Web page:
Per angustia, non est redemptio
I was breathless and often in tears. Emotionally wrung-me-out. It warmed me, broke me, comforted and soothed me.
Comments from some of the readers of The Boy Who Fell to Earth.
Sorry about that… for taking you on the emotionally raw journey I’ve travelled and making you suffer. Jay and Sasha lived in my head for a long time. At the end, they’ve become these complex characters who eat me up, turn me inside out. They take me back to the alleys and the canal of the Gay Village in Manchester. It was a playground for me when I was a new adult; no amount of cleaning up of the red light district was going to get rid of its darkness. But it was a time of innocence and true love, too.
Other snippets of memory. I’d drifted through the Dutch cities—Utrecht, Rotterdam, Amsterdam—sleeping in shelters and hostels. Before some of these places opened for the night, we’d waited in the train stations and sometimes on the streets. Heeft u geld? Drugs? It was foolhardy, but my eighteen-year-old self was fearless, and I live to tell the tale.
I wrote the story from those memories, of the people I’d lost. They’ve inspired me with their deep flaws, and their hope for love and acceptance. Through adversity, there’s redemption.
– A. Zukowski
A gang leaves a badly injured teenager on Jay’s doorstep. Sasha is homeless, addicted to drugs and sells himself on the streets to fund his habit. Jay’s attraction to Sasha confirms his sexuality. Now he has to come out to his macho mates. Sasha needs to stay clean when his past threatens to throw him back into the abyss. Are the two boys strong enough to stay together against all odds? A YA story about hope, courage, and compassion on the mean streets of London.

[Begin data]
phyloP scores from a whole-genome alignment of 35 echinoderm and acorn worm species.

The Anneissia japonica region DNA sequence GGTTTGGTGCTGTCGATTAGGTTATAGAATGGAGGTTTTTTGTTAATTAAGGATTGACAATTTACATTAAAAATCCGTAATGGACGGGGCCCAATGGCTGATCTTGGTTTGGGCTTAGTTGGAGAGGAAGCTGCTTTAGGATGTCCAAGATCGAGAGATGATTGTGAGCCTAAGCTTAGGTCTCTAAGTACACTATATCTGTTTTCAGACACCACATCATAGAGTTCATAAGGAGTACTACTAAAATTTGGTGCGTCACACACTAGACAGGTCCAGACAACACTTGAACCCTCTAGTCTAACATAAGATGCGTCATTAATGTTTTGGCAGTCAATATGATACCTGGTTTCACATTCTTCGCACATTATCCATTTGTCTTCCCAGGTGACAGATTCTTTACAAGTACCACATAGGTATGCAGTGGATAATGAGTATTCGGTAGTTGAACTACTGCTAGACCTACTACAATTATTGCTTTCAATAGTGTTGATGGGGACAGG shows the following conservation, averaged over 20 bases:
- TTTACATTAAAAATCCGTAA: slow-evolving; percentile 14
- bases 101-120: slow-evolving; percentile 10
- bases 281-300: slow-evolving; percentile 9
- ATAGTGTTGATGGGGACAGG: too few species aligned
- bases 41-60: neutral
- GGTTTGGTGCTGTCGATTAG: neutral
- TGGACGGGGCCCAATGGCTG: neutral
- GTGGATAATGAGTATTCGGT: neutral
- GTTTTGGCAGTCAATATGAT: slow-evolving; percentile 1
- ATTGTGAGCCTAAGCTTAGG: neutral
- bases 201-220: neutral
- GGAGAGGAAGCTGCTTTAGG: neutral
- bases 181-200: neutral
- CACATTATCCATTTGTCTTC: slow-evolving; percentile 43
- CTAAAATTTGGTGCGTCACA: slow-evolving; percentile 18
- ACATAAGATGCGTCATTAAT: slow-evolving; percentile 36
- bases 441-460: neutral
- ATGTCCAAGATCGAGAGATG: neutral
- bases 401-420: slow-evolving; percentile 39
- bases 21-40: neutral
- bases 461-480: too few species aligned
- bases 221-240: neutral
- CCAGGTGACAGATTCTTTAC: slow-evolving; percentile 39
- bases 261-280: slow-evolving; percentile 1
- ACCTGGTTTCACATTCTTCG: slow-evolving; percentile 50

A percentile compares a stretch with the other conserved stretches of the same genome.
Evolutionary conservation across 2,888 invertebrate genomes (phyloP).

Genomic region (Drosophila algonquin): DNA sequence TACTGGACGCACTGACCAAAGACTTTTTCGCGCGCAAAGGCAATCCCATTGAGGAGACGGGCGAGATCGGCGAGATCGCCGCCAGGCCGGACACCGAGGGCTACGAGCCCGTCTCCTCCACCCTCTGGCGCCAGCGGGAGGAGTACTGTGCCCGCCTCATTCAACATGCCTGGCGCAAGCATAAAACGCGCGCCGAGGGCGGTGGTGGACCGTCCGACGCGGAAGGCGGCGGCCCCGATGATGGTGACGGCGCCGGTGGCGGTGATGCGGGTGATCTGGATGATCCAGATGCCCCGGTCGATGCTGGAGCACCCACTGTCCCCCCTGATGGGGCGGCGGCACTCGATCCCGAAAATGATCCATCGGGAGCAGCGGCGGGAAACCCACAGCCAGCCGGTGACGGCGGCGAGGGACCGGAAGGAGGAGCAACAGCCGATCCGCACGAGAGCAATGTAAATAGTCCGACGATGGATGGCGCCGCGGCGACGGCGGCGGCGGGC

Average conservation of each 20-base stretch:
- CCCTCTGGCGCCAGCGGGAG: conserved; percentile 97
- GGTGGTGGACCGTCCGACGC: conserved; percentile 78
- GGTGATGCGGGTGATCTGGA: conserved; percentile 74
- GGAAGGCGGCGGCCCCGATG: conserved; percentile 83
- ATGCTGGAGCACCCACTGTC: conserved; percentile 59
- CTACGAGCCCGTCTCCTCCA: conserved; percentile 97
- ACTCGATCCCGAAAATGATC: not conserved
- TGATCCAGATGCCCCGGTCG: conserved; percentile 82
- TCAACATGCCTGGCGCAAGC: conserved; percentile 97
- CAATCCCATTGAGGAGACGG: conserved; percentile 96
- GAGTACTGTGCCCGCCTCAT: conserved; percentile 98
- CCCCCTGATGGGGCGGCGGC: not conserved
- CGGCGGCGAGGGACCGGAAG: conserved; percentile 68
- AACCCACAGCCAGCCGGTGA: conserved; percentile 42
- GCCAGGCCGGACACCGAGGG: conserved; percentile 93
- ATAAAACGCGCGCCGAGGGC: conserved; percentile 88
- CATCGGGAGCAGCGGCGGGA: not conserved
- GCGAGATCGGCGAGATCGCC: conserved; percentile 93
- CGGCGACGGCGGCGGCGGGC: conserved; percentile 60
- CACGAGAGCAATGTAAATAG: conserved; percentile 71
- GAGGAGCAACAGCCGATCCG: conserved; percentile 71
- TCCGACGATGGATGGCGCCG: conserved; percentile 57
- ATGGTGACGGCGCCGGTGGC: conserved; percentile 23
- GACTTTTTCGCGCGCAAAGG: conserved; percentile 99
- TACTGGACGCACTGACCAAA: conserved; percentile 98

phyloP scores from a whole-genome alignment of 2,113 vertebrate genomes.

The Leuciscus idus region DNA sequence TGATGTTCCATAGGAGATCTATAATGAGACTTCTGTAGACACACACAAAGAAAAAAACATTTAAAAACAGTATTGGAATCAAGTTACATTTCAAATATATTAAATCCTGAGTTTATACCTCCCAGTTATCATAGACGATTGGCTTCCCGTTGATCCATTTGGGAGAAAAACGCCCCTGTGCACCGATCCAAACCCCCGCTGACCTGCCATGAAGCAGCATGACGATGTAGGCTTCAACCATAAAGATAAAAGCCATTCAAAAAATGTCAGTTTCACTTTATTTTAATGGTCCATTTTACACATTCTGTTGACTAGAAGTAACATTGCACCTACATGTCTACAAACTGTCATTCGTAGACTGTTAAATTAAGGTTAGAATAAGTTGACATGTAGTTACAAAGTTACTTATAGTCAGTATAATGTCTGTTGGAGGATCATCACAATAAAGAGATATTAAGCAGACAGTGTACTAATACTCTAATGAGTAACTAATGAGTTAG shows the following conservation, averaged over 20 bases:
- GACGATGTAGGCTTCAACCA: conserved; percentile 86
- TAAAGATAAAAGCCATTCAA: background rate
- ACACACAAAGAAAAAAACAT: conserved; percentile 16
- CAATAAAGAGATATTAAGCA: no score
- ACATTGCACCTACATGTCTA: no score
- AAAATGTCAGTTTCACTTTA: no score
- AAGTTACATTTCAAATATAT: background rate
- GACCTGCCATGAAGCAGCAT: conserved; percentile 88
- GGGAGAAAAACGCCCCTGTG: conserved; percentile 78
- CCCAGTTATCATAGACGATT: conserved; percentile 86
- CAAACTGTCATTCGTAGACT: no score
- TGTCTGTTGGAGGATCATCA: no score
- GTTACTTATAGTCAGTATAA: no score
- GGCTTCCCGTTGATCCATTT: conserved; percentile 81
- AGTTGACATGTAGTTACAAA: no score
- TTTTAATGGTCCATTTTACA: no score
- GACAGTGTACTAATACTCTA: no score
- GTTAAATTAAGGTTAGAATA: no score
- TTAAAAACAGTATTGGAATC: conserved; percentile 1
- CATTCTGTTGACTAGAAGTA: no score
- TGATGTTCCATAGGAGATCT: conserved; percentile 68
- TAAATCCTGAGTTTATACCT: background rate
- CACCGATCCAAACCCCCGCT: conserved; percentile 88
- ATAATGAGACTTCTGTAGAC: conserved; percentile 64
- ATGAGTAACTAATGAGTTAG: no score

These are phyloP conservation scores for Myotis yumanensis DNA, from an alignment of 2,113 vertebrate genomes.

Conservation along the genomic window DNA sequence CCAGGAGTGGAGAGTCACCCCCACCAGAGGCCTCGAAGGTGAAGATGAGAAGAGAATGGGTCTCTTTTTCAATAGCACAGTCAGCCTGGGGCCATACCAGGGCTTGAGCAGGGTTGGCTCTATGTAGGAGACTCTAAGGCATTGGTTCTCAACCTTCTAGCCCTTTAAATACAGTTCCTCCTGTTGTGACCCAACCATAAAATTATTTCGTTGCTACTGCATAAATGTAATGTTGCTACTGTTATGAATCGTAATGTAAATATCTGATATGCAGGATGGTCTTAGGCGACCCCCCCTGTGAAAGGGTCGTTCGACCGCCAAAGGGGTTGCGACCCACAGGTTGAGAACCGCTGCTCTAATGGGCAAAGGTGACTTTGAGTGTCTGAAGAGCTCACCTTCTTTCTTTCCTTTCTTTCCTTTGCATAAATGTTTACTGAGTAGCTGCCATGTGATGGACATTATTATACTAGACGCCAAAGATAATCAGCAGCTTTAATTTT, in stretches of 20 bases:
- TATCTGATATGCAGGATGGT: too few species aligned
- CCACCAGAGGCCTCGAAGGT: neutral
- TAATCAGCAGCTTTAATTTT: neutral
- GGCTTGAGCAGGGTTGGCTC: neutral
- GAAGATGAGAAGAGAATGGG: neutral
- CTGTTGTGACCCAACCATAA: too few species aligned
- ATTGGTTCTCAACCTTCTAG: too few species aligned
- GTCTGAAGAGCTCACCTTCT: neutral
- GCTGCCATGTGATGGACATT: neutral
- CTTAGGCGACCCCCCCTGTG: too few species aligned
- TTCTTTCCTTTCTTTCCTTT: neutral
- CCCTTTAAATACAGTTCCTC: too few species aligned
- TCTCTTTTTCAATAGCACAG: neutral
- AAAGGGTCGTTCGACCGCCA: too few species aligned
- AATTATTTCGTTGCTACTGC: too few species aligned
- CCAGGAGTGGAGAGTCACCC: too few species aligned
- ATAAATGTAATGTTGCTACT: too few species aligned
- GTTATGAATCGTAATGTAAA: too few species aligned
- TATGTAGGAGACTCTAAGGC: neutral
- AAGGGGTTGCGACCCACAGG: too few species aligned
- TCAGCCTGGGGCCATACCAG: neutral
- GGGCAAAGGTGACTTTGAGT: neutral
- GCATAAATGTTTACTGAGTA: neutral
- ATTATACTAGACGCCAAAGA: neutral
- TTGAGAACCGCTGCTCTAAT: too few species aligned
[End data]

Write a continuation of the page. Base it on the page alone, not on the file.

“It has a force that keeps you on the edge of the seat and a grittiness that opens your eyes and makes you think.” ~ Sinfully Gay Romance Book Review
“I know this is one of those stories that will play on my mind long after I’ve stopped reading.” ~ Alpha Book Club
The first time Jay kisses a boy
We ended up sharing a joint again that afternoon. I carried on my one-sided conversation while he patiently listened to me, his newly cleaned hair shining in the sun. He had his back to the door frame, his eyes closed to catch the rays like he was on holidays enjoying himself, trying to get a tan. For the first time since we picked him off the front lawn, he was relaxed. I was absolutely mesmerised by the shape of his face, the lines of his nose, the vulnerability of that bruised body. I leaned forward and touched his lips with mine.
His eyes snapped open, but he didn’t seem shocked or upset.
Still. I moved away, awkwardly. “I’m sorry. I didn’t mean to,” I muttered.
He gazed at me, his eyes quietly assessing me. His facial expression was calm and receptive. “It’s okay.”
My eyes went wide. “Okay? Hmm.” I busied myself with a little loose thread on my top. I hadn’t even kissed a boy before and now I had done this to a stranger, someone who didn’t yet have a name. What the fuck was I doing?
He lit the joint and drew on it deeply. He breathed out, cocked his head, and looked at my face, as if he was trying to work me out. “Does your mum know you’re gay?”
I stared at him. I hadn’t considered coming out seriously. Hell, I hadn’t even come out to myself, so why would I have spoken to Ma about it? “Uh, no,” I answered.
He took another toke and passed the joint back to me. He didn’t comment further.
All my doubts evaporated. He’d acted like it was nothing special and, like he said, it was okay. Kissing a boy you found attractive was fine. I couldn’t believe I’d come out for the first time to a total stranger after kissing him.
To win one of two copies of the book, tell me what I should write next. Have fun! ~AZ
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Zukowski is a London-based British writer who grew up in the gay village and red light district of Manchester. AZ was trained in screenwriting at the University of the Arts London; National Film & Television School and Script Factory, UK, followed by various misadventures as a film journalist, and writer and producer of short films.
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